Many times when we think about the Old Testament being used in the New, explicit quotations come to mind: the NT authors will introduce the quote with a phrase such as, “as it is written.” But many times, NT authors weave in the OT in such a way that if we weren’t familiar with the language, we wouldn’t even know it was there.
This is the case in John 3:13-15.
The text reads: No one has ascended into heaven except he who descended from heaven, the Son of Man. 14 And as Moses lifted up the serpent in the wilderness, so must the Son of Man be lifted up, 15 that whoever believes in him may have eternal life. (ESV)
In the sermon, I pointed out the obvious reference in verse 14 to Numbers 21, where Moses makes a bronze serpent and raises it up on a pole in order to provide the Israelites salvation from their deadly snakebites. Jesus makes a comparison with that snake and Himself, the “Son of Man.” Just as belief in the healing power of that raised snake saved the Israelites from certain death, so belief in Christ’s work on the cross and resurrection saves believers from their sins.
But this isn’t the only reference to the OT we find in these verses. Verse 13 is an interesting callback to John 1:51, which itself is a callback to the story of Jacob’s ladder in Genesis 28. There, Jacob got a vision of angels “ascending and descending” on a ladder that stretched between heaven and earth. The major difference between John 1:51 and Genesis 28 is that the angels are ascending and descending on Jesus instead of the ladder. Jesus becomes the connecting point between heaven and earth, between God and man.
John 3:13 clearly references John 1:51, with Genesis 28 in the background. Notice the number of connections between the two verses:
John 3:13 No one has ascended into heaven except he who descended from heaven, the Son of Man.
John 1:51 And he said to him, “Truly, truly, I say to you, you will see heaven opened, and the angels of God ascending and descending on the Son of Man.”
The words “ascended,” “heaven,” and “Son of Man,” all link these verses together. In addition, the phrase, “Truly, truly, I say to you” in John 1:51 matches with the threefold emphasis on this same phrase in John 3 (3:3, 5, 11).
The purpose here is to demonstrate that the promise Jesus made Nathanael in 1:51, that he will see heaven opened with angels ascending/descending on the Son of Man, is ultimately fulfilled in the cross and resurrection (3:13-15). The lifting up of Christ on the cross provides the ultimate means of interaction between God and man.
The phrase “Son of Man” is found frequently in the OT, mostly in the book of Ezekiel where it likely does not have any messianic connotations, but instead is just a way of referring to a human being (God calls Ezekiel “son of man”). However, there most certainly are messianic implications behind the term’s use in Daniel 7:13-14: “I saw in the night visions, and behold, with the clouds of heaven there came one like a son of man, and he came to the Ancient of Days and was presented before him. 14 And to him was given dominion and glory and a kingdom, that all peoples, nations, and languages should serve him; his dominion is an everlasting dominion, which shall not pass away, and his kingdom one that shall not be destroyed.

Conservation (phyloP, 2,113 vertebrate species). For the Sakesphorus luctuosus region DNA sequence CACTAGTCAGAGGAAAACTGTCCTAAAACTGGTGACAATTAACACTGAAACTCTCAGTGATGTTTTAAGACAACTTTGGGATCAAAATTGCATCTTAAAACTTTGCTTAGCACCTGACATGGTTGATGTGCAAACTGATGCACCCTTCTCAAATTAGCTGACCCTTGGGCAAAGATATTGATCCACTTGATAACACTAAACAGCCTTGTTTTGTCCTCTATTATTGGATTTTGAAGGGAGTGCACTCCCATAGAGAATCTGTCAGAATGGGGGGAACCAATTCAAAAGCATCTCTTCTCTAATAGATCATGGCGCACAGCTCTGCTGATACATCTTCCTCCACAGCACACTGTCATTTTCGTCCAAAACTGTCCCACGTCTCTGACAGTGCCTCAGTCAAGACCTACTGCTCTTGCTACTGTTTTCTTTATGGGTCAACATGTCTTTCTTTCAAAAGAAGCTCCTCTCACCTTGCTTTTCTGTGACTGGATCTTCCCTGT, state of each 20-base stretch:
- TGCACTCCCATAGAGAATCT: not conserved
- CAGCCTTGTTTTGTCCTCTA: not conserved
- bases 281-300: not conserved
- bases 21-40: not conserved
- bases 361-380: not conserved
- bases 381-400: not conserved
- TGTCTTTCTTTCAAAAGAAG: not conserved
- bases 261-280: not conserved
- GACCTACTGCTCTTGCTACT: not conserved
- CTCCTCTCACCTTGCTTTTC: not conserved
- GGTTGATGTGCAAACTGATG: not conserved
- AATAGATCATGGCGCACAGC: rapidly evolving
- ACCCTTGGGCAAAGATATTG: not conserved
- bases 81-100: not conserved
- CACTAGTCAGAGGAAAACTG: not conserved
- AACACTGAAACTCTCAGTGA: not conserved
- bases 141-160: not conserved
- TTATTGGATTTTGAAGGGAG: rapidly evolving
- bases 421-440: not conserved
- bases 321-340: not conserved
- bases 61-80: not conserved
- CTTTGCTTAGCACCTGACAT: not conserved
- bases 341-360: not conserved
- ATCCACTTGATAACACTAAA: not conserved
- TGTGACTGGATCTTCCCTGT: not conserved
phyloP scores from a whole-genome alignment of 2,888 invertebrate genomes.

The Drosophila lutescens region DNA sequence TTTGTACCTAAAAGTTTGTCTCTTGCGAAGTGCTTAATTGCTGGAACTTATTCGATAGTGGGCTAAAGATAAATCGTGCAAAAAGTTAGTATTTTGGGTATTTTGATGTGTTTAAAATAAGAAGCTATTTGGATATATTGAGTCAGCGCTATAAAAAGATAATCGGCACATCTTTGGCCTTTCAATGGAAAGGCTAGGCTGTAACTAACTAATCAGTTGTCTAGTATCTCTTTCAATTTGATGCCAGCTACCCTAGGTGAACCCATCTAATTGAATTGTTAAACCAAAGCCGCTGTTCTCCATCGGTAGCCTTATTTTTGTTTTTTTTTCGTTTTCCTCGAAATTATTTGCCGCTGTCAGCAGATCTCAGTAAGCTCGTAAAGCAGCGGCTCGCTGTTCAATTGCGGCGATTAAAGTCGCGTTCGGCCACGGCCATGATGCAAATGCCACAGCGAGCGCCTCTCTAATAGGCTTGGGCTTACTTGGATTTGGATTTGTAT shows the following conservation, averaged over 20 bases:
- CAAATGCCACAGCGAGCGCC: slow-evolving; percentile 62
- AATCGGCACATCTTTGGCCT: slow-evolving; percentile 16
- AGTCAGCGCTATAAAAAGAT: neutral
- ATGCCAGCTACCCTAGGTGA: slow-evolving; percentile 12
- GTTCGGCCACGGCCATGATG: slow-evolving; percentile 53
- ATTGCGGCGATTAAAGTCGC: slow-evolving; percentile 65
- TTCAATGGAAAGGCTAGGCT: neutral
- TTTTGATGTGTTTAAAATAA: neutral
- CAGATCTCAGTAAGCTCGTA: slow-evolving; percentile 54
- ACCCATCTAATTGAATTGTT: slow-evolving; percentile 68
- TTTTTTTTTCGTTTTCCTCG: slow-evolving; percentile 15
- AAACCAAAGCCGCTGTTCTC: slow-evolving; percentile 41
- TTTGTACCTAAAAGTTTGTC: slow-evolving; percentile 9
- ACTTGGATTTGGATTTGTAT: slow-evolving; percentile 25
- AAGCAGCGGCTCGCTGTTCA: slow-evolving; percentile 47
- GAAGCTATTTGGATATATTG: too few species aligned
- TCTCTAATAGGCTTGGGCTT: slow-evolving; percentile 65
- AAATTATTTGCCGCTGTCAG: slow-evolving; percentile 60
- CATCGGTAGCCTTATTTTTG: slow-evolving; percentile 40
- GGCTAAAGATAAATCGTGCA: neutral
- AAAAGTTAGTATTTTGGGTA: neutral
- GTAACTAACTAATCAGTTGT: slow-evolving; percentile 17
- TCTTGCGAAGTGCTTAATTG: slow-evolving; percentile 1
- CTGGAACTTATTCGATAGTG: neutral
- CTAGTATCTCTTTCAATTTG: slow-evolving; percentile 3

Here, Daniel sees a vision, where one “like a son of man” comes and receives everlasting dominion. This is a clear reference to Christ, the Messiah, and His future reign. The use of this term in association with Jesus in John 3 recalls this eschatologically-charged passage in Daniel. The alert reader realizes that the “lifting up” of the Son of Man on the cross is the means by which this everlasting kingdom authority is given over to the Messiah. Before the kingdom reign comes the agony of the cross.
Speaking of that “lifting up” (John 3:14), many scholars find a reference here to Isaiah 52:13: Behold, my servant shall act wisely; he shall be high and lifted up, and shall be exalted. This is the opening line of Isaiah’s last “Suffering Servant” passage, one which NT authors found to clearly refer to the suffering of the Messiah. The same word “lifted up” (in the Greek OT – the LXX/Septuagint) is used in John 3:15. Numbers 21 does not have the word, so we might detect here a deliberate choice by Jesus to use the Isaiah 52 terminology.
So it seems that Jesus has woven together Isaiah 52:13 into this Numbers 21 reference in order to demonstrate that the “lifting up” of Christ on the cross was not only predicted by the OT, but also there explicitly connected with the exaltation/glorification of the Messiah (note the last phrase of Isaiah 52:13 – “and shall be exalted”). It is through the cross that Christ receives His glory and His kingdom.
All four of these passages – Genesis 28, Numbers 21, Daniel 7 and Isaiah 52-53 – mix together here in John 3:13-15 to bring together and enrich the theology of the cross and resurrection.